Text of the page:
Take some time to think about it; that is, if you would, for reasonable compensation, like to offer advice, and a concept, as if "you" were to proceed with it.


"Chuck Norris once ripped a man in half just to see what he had for lunch."     

Thanks for the offer, Ron, but I made up my mind to stick with publishing for the time being.

The city is full of smart competent people though.  Im sure you will find someone.  Especially within your time frame. ;)

Well....... okay..... I was thinking of only $3,000 or $4,000 in any case..... just for informal input... a walk through... ideas etc.  But..... okay.... I'll look elsewhere.  Thanks for considering.

"Never use the phrase.... eat my heart out.... around Chuck Norris.  He will."



stephendare

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Re: 225 Laura Street: A Downtown Core Renovation Project
« Reply #64 on: January 30, 2013, 12:37:25 AM »
Actually Stephen, the idea occured to me that you might like to do a consulting project, for pay of course, and somewhat informal, concerning the proposed restaurant next door.  If you thought you might, you could take a little time to think about it, as if it was your building, and your restaurant.  In other words, you could decide what "you" would do in my position.

This would be valuable to me, as, surely you've the experience, and being in the area longer than me, you could "feel" the enviroment and arrive, via gut input, at an opinion as to what type of operation would be best for the location.

Take some time to think about it; that is, if you would, for reasonable compensation, like to offer advice, and a concept, as if "you" were to proceed with it.


"Chuck Norris once ripped a man in half just to see what he had for lunch."     

Thanks for the offer, Ron, but I made up my mind to stick with publishing for the time being.

The city is full of smart competent people though.  Im sure you will find someone.  Especially within your time frame. ;)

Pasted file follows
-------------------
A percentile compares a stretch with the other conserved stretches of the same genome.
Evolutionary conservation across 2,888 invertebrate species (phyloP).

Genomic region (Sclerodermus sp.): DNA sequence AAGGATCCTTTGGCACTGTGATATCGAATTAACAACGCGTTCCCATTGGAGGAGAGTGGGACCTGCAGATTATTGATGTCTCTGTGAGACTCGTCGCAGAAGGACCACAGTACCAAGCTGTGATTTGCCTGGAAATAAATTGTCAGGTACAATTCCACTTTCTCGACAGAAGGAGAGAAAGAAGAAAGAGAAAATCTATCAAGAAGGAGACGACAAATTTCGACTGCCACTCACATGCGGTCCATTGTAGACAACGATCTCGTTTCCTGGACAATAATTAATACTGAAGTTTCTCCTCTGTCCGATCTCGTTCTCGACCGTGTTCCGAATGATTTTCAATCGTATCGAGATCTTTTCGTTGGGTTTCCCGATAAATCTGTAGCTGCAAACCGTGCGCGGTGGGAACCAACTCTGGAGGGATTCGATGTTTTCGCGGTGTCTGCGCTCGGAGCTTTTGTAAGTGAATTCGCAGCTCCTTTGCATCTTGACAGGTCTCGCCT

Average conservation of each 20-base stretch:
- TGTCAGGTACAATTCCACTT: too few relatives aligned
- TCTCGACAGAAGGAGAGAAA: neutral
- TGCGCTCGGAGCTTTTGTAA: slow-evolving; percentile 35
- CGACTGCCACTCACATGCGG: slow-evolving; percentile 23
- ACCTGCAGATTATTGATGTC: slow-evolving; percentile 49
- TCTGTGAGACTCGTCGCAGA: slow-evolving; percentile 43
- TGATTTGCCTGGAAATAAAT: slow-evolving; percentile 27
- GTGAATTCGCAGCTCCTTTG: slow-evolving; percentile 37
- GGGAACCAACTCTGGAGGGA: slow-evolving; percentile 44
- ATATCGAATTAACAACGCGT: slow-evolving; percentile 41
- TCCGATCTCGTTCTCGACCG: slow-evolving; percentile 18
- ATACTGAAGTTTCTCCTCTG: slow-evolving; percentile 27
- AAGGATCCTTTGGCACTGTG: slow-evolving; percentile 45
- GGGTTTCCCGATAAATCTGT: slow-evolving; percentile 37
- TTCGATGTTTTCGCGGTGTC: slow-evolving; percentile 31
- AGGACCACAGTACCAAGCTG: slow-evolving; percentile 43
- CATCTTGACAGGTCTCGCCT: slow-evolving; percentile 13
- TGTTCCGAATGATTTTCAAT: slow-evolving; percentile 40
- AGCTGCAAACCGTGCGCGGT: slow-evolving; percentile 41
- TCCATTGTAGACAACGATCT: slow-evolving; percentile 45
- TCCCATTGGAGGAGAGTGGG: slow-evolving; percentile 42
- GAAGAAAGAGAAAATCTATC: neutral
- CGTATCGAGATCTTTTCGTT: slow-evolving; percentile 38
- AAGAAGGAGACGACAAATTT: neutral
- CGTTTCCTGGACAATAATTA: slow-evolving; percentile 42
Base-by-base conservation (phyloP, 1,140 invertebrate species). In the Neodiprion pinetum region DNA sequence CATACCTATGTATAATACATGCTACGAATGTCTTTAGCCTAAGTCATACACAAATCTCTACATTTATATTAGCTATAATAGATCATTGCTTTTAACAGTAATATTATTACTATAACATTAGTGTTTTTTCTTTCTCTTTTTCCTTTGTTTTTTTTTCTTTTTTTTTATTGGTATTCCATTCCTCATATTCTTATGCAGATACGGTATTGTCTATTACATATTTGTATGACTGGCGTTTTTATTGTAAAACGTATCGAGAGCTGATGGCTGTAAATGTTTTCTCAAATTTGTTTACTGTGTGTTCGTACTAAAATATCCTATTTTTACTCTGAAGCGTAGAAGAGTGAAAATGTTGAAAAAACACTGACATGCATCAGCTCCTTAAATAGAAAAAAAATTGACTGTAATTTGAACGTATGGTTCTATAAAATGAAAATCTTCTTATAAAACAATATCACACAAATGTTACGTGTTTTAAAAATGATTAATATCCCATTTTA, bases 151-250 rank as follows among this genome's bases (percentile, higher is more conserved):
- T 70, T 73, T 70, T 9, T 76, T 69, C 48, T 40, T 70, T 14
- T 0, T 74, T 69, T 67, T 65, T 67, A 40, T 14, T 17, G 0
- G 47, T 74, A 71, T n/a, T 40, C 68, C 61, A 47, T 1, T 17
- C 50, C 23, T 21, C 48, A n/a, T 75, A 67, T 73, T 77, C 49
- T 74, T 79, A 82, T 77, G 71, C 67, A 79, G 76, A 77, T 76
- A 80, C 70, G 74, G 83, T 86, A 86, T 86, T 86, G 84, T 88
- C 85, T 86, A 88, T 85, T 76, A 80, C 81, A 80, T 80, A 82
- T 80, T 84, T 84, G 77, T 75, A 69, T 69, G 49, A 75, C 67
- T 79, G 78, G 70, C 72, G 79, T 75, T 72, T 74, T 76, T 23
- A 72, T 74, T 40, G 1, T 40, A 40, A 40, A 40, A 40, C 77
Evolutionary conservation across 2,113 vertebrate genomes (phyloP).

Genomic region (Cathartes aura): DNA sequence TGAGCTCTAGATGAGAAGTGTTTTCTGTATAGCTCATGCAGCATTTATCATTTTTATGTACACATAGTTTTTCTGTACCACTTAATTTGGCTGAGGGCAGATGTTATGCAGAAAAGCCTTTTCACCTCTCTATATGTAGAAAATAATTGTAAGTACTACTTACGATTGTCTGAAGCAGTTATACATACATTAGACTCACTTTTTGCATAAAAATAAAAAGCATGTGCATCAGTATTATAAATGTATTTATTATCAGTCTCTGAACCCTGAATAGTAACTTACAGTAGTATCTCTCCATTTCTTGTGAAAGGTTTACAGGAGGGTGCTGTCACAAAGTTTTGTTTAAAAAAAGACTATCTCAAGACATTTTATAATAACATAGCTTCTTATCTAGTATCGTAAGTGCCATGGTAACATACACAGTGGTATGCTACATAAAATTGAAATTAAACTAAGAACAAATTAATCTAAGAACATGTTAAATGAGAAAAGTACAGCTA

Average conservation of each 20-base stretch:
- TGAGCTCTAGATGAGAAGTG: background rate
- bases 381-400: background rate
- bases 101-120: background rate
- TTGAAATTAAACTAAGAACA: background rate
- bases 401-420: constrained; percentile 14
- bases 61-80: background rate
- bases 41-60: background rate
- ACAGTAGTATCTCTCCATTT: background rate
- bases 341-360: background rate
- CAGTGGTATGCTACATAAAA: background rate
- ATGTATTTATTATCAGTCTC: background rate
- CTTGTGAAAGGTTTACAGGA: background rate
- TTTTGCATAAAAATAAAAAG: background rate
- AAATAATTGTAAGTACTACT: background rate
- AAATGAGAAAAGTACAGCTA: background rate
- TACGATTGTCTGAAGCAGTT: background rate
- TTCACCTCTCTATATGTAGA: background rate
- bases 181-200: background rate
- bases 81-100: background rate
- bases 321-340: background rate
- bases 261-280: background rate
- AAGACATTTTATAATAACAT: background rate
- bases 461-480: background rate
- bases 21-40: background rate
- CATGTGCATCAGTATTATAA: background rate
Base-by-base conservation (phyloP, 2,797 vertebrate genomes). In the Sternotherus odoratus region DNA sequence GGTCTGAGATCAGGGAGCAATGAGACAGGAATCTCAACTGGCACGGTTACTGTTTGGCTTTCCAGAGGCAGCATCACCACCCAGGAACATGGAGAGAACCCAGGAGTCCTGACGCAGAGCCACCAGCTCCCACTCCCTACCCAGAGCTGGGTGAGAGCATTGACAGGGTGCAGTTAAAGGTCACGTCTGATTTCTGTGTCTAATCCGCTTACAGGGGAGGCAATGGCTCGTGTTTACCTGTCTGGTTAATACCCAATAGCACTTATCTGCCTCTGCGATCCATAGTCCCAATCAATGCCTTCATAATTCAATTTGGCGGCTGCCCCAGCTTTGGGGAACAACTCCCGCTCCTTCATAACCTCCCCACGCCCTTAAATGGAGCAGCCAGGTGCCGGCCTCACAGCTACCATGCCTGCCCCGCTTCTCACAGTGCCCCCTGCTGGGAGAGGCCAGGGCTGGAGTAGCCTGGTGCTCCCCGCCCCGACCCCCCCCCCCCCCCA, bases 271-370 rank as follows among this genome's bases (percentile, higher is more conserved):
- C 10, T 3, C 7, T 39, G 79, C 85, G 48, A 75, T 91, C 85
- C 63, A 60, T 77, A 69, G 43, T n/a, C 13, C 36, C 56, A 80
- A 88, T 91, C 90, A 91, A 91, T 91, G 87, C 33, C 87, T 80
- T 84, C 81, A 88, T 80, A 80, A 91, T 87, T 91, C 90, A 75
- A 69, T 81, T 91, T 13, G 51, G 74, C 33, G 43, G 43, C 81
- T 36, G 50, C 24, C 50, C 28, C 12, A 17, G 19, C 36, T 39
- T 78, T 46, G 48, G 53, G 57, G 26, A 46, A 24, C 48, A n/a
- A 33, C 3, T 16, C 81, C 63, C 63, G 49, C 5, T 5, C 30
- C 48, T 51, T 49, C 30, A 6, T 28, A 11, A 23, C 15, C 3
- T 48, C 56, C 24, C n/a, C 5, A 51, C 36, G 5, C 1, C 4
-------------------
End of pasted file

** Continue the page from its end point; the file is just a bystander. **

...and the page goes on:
Well....... okay..... I was thinking of only $3,000 or $4,000 in any case..... just for informal input... a walk through... ideas etc.  But..... okay.... I'll look elsewhere.  Thanks for considering.

"Never use the phrase.... eat my heart out.... around Chuck Norris.  He will."

no problem.  Good luck!

If you can't find anyone over the next couple of years let me know.  I can help you find someone!
« Last Edit: January 30, 2013, 12:40:58 AM by stephendare »
And now abide faith, hope and love; these three, but the greatest of these is love

ronchamblin

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Re: 225 Laura Street: A Downtown Core Renovation Project
« Reply #65 on: January 30, 2013, 12:57:28 AM »
Love the restaurant idea, although I'd ditch the in-store coffee counter and replace the in-store tables with couches and comfy reading stuff.  If folks want food they can run right next door and either bring food back or eat there.



Thanks Pinky.  Occasionally someone will mention the soft chair idea.  This takes more room.  And, as you say, it could be accomplished if the smaller cafe was closed.  Still thinking about this option.  But....yes, the soft chairs would be an improvement.

PeeJayEss

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Re: 225 Laura Street: A Downtown Core Renovation Project
« Reply #66 on: January 30, 2013, 08:29:53 AM »
If I was making a dream restaurant, I would just find the Chomp Chomp guys (Ian, Mark, John), throws as much money as I could afford at them, and try to corrupt them into doing Chomp Chomp on a larger scale, on the bottom floor of 225.

KPD

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Re: 225 Laura Street: A Downtown Core Renovation Project